Despite attempts to forge stronger international relations, severely limited as they are, the Houthis find themselves with little foreign policy space amid the overarching rivalry between Saudi Arabia and Iran.”
The standard on the topic, the Routledge Handbook of U.S. Counterterrorism and Irregular Warfare Operations, published in 2021, includes a chapter on Yemen and Iran specifically, written by Oxford’s Elisabeth Kendall, perhaps the leading Yemen scholar in the world. In it, she writes: “The Houthi ‘coup’” in 2015, with the vast support of the population and even our puppet President’s own army, “was thus generated by domestic concerns relating to the control of resources and power rather than by ideological principles externally nurtured by Iran.”
“There is evidence of Iran and its Lebanese proxy, Hezbollah, providing weapons and military advisors to the Houthis. This was likely not as significant at this point in the conflict as their opponents claimed, and there is little evidence of Iran supplying the Houthis with heavy weapons in the early stages of the war.” Additionally, “It was not Iranian assistance that explains the Houthi success,” but rather internal political maneuver and support. Most importantly, “The Houthi relationship with Iran is based on pragmatism rather than command and control,” and in fact lessening in military support over the years.
But all of this is beside the point and essentially completely irrelevant because there is no reason why Iran would not have the right to send arms to a country defending itself from a gang of murderous terrorist states. Any indication that Yemen would try to acquire the arms necessary for it to defend itself causes unspeakable fury in the West which, on the other hand, apparently has a God-given right to supply the aggressor, and in fact is the aggressor.
The principle is therefore clear enough: We have the right to attack anyone we like, and the victim trying to defend itself is an unspeakable transgressor. A person who has not yet lost a modicum of sanity will notice the spectacular Western hypocrisy in analyzing their tens of billions of dollars in sophisticated armaments going to Ukraine, supposedly to “defend it,” which is being sent simultaneously as we block Yemen from arming themselves, while nobody in the media or the general culture reacts. This has to be considered as one of the greatest ever achievements of thought control and brainwashing, achieved by the most powerful and vicious propaganda system in history.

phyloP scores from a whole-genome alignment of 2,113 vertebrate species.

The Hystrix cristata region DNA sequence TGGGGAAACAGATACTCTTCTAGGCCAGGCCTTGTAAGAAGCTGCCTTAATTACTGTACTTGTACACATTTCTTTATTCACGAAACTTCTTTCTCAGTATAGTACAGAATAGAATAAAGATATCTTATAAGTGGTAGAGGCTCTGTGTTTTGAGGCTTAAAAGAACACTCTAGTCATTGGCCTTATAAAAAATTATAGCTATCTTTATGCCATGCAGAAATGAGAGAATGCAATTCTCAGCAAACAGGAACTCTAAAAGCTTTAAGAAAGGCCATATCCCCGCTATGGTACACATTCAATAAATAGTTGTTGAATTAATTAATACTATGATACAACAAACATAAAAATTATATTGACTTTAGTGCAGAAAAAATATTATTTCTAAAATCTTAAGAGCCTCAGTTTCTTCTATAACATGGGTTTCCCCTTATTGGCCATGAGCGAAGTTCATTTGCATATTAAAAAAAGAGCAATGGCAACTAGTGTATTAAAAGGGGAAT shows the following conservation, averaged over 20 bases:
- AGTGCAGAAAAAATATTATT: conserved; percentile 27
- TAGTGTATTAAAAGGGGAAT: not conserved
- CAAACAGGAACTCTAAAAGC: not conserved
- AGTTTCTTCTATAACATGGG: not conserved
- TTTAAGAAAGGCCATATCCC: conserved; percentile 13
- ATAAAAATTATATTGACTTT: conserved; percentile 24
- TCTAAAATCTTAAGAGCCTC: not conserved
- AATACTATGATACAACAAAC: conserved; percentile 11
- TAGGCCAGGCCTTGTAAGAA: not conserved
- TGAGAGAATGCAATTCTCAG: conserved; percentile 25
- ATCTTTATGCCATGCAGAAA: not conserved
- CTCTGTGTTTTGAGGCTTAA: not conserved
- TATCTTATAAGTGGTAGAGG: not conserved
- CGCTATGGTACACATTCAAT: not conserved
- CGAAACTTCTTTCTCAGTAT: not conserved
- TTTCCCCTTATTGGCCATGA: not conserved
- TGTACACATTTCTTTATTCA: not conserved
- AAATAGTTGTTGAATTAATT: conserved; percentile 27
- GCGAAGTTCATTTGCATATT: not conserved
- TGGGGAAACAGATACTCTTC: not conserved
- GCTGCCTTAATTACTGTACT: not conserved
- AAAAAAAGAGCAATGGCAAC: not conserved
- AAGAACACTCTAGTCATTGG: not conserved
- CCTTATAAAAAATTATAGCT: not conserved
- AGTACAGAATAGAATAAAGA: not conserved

Thus, on June 5, the White House published another routine hypocrisy and lie-filled denunciation of Iran for its “interference in the internal affairs of” Yemen, and “its support for terrorism through its armed proxies, and its efforts to destabilize the security and stability of the region.” Immediately after that, the U.S. State Department sent $5 billion in missiles to both Saudi Arabia and the UAE. That one would have made Orwell gasp for air. [NOTE: It’s unclear whether the $5 billion was the combined total to Saudi Arabia and the UAE or whether each of them received $5 billion.]
We now return to the events in the summer and early fall of 2022, illustrating further what the “truce” actually meant in the real world. In July and August, Yemeni media reported that “U.S. military units deployed” on Yemeni ports along with Saudi troops to crush a potential “rebellion against the Riyadh-formed” and unelected military Junta.
Shortly thereafter, UAE ships arrived in Yemeni ports “carrying huge military reinforcements” to supply their proxy forces in the country, occupying it. Thus, the standard procedure of plundering a defenseless victim with impunity could go on, why Yemen’s national oil authority remarked that one of their ships carrying huge amounts of gasoline, despite receiving a UN permit to travel freely, was seized by the Coalition, thereby making it five ships in total illegally being held at that time. Again, it must be stressed that the terrorist occupying states are in no need of gasoline. But resistance has to be punished.
Meanwhile, the French Foreign Legion was sent in to occupy southern parts of Yemen by France, in order to gain “access to the area” and “secure south Yemen’s gas exports” for cheap and easy plundering, just like the good old days.